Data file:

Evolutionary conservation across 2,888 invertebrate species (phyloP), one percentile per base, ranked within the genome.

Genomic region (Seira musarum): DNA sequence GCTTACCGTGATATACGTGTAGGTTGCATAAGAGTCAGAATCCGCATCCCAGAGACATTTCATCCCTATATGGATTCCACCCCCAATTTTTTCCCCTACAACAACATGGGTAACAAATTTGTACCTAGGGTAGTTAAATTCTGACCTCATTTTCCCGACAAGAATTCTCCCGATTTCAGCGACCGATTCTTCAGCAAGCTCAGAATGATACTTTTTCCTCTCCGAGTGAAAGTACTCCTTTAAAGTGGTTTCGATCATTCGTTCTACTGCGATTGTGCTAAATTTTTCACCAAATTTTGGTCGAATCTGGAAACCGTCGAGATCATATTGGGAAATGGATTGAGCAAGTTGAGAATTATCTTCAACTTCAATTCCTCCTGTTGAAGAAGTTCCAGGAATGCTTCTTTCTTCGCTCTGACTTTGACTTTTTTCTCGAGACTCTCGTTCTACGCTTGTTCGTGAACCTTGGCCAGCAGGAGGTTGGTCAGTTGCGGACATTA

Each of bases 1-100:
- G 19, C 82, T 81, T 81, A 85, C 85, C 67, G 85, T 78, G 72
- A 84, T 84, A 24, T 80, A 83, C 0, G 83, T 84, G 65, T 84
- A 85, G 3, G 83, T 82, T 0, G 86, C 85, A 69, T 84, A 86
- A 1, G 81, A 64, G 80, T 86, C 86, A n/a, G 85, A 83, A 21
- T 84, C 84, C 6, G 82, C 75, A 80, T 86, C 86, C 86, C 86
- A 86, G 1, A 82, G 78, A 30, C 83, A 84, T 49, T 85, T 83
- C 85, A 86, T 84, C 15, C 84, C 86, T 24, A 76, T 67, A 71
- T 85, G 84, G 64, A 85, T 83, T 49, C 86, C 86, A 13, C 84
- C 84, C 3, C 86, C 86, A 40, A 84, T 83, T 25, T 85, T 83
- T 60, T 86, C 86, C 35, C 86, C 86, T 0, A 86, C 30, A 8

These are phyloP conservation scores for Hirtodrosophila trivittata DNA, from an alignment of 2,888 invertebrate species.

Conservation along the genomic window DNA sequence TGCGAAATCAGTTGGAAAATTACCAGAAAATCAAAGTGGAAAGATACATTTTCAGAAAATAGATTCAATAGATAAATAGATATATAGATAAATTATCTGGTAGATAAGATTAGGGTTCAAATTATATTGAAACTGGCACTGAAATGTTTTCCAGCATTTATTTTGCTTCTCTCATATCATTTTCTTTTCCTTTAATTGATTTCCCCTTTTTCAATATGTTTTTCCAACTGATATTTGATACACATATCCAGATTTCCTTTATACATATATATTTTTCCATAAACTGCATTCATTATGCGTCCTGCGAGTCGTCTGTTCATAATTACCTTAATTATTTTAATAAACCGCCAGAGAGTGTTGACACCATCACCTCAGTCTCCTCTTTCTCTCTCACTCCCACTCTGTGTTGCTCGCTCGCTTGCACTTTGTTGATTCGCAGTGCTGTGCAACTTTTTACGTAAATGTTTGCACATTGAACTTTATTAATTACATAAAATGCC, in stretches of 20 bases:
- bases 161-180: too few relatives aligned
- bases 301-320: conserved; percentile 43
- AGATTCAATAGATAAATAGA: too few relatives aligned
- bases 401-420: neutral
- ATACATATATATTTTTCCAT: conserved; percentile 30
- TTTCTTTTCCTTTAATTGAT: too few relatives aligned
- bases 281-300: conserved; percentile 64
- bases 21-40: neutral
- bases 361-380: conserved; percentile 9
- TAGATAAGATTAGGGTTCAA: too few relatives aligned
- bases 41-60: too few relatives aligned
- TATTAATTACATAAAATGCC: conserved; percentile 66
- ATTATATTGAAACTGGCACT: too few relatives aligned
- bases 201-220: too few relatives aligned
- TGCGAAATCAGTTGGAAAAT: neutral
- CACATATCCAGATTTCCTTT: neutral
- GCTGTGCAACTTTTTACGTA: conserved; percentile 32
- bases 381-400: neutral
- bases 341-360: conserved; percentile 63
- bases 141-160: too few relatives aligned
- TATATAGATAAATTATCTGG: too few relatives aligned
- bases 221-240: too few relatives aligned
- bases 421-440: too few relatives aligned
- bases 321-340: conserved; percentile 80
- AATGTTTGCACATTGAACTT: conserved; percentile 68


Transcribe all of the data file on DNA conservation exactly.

Evolutionary conservation across 2,888 invertebrate species (phyloP), one percentile per base, ranked within the genome.

Genomic region (Seira musarum): DNA sequence GCTTACCGTGATATACGTGTAGGTTGCATAAGAGTCAGAATCCGCATCCCAGAGACATTTCATCCCTATATGGATTCCACCCCCAATTTTTTCCCCTACAACAACATGGGTAACAAATTTGTACCTAGGGTAGTTAAATTCTGACCTCATTTTCCCGACAAGAATTCTCCCGATTTCAGCGACCGATTCTTCAGCAAGCTCAGAATGATACTTTTTCCTCTCCGAGTGAAAGTACTCCTTTAAAGTGGTTTCGATCATTCGTTCTACTGCGATTGTGCTAAATTTTTCACCAAATTTTGGTCGAATCTGGAAACCGTCGAGATCATATTGGGAAATGGATTGAGCAAGTTGAGAATTATCTTCAACTTCAATTCCTCCTGTTGAAGAAGTTCCAGGAATGCTTCTTTCTTCGCTCTGACTTTGACTTTTTTCTCGAGACTCTCGTTCTACGCTTGTTCGTGAACCTTGGCCAGCAGGAGGTTGGTCAGTTGCGGACATTA

Each of bases 1-100:
- G 19, C 82, T 81, T 81, A 85, C 85, C 67, G 85, T 78, G 72
- A 84, T 84, A 24, T 80, A 83, C 0, G 83, T 84, G 65, T 84
- A 85, G 3, G 83, T 82, T 0, G 86, C 85, A 69, T 84, A 86
- A 1, G 81, A 64, G 80, T 86, C 86, A n/a, G 85, A 83, A 21
- T 84, C 84, C 6, G 82, C 75, A 80, T 86, C 86, C 86, C 86
- A 86, G 1, A 82, G 78, A 30, C 83, A 84, T 49, T 85, T 83
- C 85, A 86, T 84, C 15, C 84, C 86, T 24, A 76, T 67, A 71
- T 85, G 84, G 64, A 85, T 83, T 49, C 86, C 86, A 13, C 84
- C 84, C 3, C 86, C 86, A 40, A 84, T 83, T 25, T 85, T 83
- T 60, T 86, C 86, C 35, C 86, C 86, T 0, A 86, C 30, A 8

These are phyloP conservation scores for Hirtodrosophila trivittata DNA, from an alignment of 2,888 invertebrate species.

Conservation along the genomic window DNA sequence TGCGAAATCAGTTGGAAAATTACCAGAAAATCAAAGTGGAAAGATACATTTTCAGAAAATAGATTCAATAGATAAATAGATATATAGATAAATTATCTGGTAGATAAGATTAGGGTTCAAATTATATTGAAACTGGCACTGAAATGTTTTCCAGCATTTATTTTGCTTCTCTCATATCATTTTCTTTTCCTTTAATTGATTTCCCCTTTTTCAATATGTTTTTCCAACTGATATTTGATACACATATCCAGATTTCCTTTATACATATATATTTTTCCATAAACTGCATTCATTATGCGTCCTGCGAGTCGTCTGTTCATAATTACCTTAATTATTTTAATAAACCGCCAGAGAGTGTTGACACCATCACCTCAGTCTCCTCTTTCTCTCTCACTCCCACTCTGTGTTGCTCGCTCGCTTGCACTTTGTTGATTCGCAGTGCTGTGCAACTTTTTACGTAAATGTTTGCACATTGAACTTTATTAATTACATAAAATGCC, in stretches of 20 bases:
- bases 161-180: too few relatives aligned
- bases 301-320: conserved; percentile 43
- AGATTCAATAGATAAATAGA: too few relatives aligned
- bases 401-420: neutral
- ATACATATATATTTTTCCAT: conserved; percentile 30
- TTTCTTTTCCTTTAATTGAT: too few relatives aligned
- bases 281-300: conserved; percentile 64
- bases 21-40: neutral
- bases 361-380: conserved; percentile 9
- TAGATAAGATTAGGGTTCAA: too few relatives aligned
- bases 41-60: too few relatives aligned
- TATTAATTACATAAAATGCC: conserved; percentile 66
- ATTATATTGAAACTGGCACT: too few relatives aligned
- bases 201-220: too few relatives aligned
- TGCGAAATCAGTTGGAAAAT: neutral
- CACATATCCAGATTTCCTTT: neutral
- GCTGTGCAACTTTTTACGTA: conserved; percentile 32
- bases 381-400: neutral
- bases 341-360: conserved; percentile 63
- bases 141-160: too few relatives aligned
- TATATAGATAAATTATCTGG: too few relatives aligned
- bases 221-240: too few relatives aligned
- bases 421-440: too few relatives aligned
- bases 321-340: conserved; percentile 80
- AATGTTTGCACATTGAACTT: conserved; percentile 68